While the original disc included almost no extras, the “Family Fun Edition” comes with a bunch of supplements. We begin with an audio commentary from director Chris Columbus and actor Macaulay Culkin. Both sit together for this running, screen-specific track. They chat about how Columbus came onto the project, Culkin’s casting and performance, the script and working with John Hughes, constrictions related to budget and child labor laws, score and songs, cinematography, locations and production design, unused concepts, cast and tensions on the set, score and how John Williams got the gig, stunts, and general filming notes.

Going into this track, I worried it would be little more than “wasn’t that fun?” and “wasn’t that great” nostalgia. Happily, it turned out to be a very lively and informative discussion. Columbus and Culkin interact well as they display charm and frankness. In addition to notes about the ways the adult actors occasionally seemed to resent Culkin’s starring status, we find amusing details about goofs in the final flick. We get a good sense of the production along with many fine stories about the shoot. This is a consistently engaging and enjoyable commentary.

A slew of featurettes come next. Mac Cam: Behind the Scenes with Macaulay Culkin goes for four minutes, 47 seconds. As implied by the title, we see video footage Culkin shot on the O’Hare Airport set. We get a few comments from Culkin now and then as we watch him and the others during the shoot. It’s a cute artifact but not an especially revealing or interesting one.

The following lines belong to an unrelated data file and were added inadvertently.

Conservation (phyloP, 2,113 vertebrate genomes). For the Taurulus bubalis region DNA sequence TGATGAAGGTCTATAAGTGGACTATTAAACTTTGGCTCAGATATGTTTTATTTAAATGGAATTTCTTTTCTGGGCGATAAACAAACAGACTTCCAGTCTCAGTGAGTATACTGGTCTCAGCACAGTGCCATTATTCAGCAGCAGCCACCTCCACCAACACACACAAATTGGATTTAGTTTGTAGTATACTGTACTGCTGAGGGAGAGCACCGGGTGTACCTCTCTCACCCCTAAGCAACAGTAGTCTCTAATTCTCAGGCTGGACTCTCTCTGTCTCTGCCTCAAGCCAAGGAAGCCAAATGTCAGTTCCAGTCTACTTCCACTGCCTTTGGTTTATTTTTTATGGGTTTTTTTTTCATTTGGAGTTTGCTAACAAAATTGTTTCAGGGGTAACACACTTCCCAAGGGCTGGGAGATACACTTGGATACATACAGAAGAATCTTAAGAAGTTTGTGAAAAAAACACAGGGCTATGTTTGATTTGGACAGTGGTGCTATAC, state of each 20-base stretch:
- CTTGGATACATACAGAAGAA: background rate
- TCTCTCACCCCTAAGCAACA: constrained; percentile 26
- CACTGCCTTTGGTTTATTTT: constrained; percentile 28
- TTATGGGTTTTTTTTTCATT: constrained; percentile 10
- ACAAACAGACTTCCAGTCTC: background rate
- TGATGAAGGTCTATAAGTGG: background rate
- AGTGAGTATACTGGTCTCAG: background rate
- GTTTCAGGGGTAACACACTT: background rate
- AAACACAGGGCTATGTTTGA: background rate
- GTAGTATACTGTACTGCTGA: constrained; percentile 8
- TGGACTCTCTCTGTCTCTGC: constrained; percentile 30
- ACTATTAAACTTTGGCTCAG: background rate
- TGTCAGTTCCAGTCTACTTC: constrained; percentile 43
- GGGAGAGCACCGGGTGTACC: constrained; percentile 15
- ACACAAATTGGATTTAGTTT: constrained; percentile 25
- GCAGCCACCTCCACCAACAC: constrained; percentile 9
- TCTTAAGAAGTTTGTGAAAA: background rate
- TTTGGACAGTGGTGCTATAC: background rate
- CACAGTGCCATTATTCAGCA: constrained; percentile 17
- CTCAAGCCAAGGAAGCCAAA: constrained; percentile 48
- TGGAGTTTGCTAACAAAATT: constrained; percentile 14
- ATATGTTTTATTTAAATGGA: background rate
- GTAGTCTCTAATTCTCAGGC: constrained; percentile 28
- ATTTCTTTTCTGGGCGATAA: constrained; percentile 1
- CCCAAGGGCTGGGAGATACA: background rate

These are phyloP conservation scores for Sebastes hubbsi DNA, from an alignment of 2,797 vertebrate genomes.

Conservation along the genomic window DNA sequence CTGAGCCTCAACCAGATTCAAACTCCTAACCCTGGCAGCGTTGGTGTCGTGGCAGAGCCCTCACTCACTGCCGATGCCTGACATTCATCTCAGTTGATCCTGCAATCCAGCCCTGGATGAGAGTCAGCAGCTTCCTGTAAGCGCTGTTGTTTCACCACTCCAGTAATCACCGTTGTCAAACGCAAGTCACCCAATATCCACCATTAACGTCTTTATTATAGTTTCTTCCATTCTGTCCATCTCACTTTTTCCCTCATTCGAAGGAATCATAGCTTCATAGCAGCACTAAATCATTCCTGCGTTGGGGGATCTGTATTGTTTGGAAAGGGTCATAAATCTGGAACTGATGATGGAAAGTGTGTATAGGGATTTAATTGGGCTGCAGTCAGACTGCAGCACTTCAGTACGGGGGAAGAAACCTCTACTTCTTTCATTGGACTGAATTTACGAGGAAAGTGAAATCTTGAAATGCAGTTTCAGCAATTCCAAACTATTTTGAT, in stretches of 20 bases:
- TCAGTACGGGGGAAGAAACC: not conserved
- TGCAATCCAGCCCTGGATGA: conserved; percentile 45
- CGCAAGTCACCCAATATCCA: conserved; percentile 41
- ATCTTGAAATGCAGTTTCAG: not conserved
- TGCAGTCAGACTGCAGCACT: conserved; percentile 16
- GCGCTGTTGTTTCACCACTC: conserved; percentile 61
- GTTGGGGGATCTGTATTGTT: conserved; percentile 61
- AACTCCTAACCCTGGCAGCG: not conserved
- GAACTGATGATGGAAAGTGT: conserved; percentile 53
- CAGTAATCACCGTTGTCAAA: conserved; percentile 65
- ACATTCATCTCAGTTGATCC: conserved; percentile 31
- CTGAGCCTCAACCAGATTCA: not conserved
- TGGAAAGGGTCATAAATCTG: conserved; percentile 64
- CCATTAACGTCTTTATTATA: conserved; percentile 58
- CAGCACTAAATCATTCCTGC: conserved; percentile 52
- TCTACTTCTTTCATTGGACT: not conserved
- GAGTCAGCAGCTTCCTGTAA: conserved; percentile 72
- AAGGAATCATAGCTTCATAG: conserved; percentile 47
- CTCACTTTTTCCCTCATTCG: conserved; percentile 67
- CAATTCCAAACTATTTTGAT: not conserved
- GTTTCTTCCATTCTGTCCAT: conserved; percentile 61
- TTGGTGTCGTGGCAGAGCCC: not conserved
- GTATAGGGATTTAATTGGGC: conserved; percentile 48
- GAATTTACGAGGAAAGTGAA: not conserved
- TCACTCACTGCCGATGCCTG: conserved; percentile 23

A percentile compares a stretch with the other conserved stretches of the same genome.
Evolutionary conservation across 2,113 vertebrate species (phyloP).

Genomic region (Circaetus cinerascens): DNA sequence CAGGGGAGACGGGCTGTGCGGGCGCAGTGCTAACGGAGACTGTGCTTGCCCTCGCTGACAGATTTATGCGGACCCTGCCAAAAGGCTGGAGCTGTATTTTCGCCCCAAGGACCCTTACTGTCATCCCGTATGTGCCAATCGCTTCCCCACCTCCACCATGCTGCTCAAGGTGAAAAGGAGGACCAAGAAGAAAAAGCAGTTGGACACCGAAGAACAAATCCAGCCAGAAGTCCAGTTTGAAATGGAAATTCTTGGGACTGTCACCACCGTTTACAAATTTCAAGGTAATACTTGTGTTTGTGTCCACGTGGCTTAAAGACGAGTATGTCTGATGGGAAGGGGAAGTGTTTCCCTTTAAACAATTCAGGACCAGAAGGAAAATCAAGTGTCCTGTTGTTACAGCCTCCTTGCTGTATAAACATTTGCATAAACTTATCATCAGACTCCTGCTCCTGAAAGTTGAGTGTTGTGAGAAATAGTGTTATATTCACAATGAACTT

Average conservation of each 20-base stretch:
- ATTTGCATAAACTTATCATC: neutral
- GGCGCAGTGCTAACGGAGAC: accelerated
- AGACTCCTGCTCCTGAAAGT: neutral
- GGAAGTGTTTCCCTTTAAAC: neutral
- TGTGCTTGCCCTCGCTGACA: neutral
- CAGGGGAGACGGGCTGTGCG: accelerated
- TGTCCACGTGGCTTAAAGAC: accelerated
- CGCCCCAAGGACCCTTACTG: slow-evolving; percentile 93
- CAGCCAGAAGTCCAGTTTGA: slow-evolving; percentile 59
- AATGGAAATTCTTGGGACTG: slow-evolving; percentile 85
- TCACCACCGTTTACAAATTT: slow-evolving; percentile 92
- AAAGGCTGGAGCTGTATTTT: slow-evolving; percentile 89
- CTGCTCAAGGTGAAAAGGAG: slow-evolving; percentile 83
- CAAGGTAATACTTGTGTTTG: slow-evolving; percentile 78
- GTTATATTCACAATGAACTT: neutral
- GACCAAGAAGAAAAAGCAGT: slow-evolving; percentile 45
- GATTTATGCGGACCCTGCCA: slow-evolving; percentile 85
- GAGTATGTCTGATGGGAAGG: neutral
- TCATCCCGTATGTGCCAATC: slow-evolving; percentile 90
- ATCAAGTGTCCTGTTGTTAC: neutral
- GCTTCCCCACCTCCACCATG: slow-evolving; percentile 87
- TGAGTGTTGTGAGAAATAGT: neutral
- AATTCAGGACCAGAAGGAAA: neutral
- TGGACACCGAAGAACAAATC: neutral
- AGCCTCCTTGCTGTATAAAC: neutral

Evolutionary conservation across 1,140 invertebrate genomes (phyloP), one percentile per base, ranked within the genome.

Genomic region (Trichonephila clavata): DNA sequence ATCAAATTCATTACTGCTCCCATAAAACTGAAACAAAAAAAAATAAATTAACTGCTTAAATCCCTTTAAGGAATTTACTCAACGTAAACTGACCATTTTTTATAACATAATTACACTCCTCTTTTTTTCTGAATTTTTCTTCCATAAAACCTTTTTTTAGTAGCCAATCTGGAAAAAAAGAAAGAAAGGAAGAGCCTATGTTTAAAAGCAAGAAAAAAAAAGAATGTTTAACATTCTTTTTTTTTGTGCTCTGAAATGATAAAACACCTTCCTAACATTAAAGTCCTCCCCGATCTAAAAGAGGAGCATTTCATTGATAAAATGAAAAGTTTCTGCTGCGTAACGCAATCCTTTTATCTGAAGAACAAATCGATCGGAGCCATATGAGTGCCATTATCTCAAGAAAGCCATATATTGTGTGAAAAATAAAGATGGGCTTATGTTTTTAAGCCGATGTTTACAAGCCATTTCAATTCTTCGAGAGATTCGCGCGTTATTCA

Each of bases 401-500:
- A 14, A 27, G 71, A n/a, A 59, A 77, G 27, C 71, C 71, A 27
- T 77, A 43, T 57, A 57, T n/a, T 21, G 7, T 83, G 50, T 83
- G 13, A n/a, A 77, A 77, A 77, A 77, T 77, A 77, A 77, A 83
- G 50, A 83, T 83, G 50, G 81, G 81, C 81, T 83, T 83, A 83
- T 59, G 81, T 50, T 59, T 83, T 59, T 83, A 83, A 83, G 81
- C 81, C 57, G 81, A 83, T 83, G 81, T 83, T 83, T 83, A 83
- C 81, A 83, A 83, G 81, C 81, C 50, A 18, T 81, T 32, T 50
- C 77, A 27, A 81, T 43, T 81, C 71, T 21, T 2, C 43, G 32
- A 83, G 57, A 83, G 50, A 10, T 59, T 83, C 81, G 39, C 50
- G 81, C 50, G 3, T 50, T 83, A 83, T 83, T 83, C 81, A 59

A 1990 Press Featurette fills a mere three minutes, 53 seconds with notes from Culkin, Columbus, and actors Catherine O’Hara, Joe Pesci and Daniel Stern. We get some basics about the story, characters and production. No real information appears, but some of the footage from the set proves moderately intriguing. This remains a highly promotional piece, though, so don’t expect much from it.

More behind the scenes material comes from the seven-minute and three-second How to Burglar-Proof Your Home: The Stunts of Home Alone. This features stunt coordinator Freddie Hice, director of photography Julio Macat, executive producers Tarquin Gotch and Scott Rosenfelt and stunt double Troy Brown. Like you might expect, this piece examines how the crew executed the movie’s over the top pratfalls and stunts. Unfortunately, it lacks a lot of detail. We find none of the shots from the set that would help illustrate the elements, and the stories prove only moderately illuminating. This is a subject ripe for exploration, but “Stunts” doesn’t give us a very good examination of the issues.

One of the disc’s longer pieces, The Making of Home Alone goes for 19 minutes and 23 seconds. It includes notes from Columbus, Macat, Gotch, Stern, Culkin, Brown, Hice, Rosenfelt, composer John Williams, executive producer Mark Levinson, and casting director Janet Hirshenson. “Making” looks at the movie’s script and its visual look, the atmosphere on the set, casting and performances, score, and the film’s continued appeal.

This turns into a moderately interesting program. A few useful notes appear, but the piece lacks the depth of the commentary. Expect a decent overview of the production that fails to deliver a ton of substance.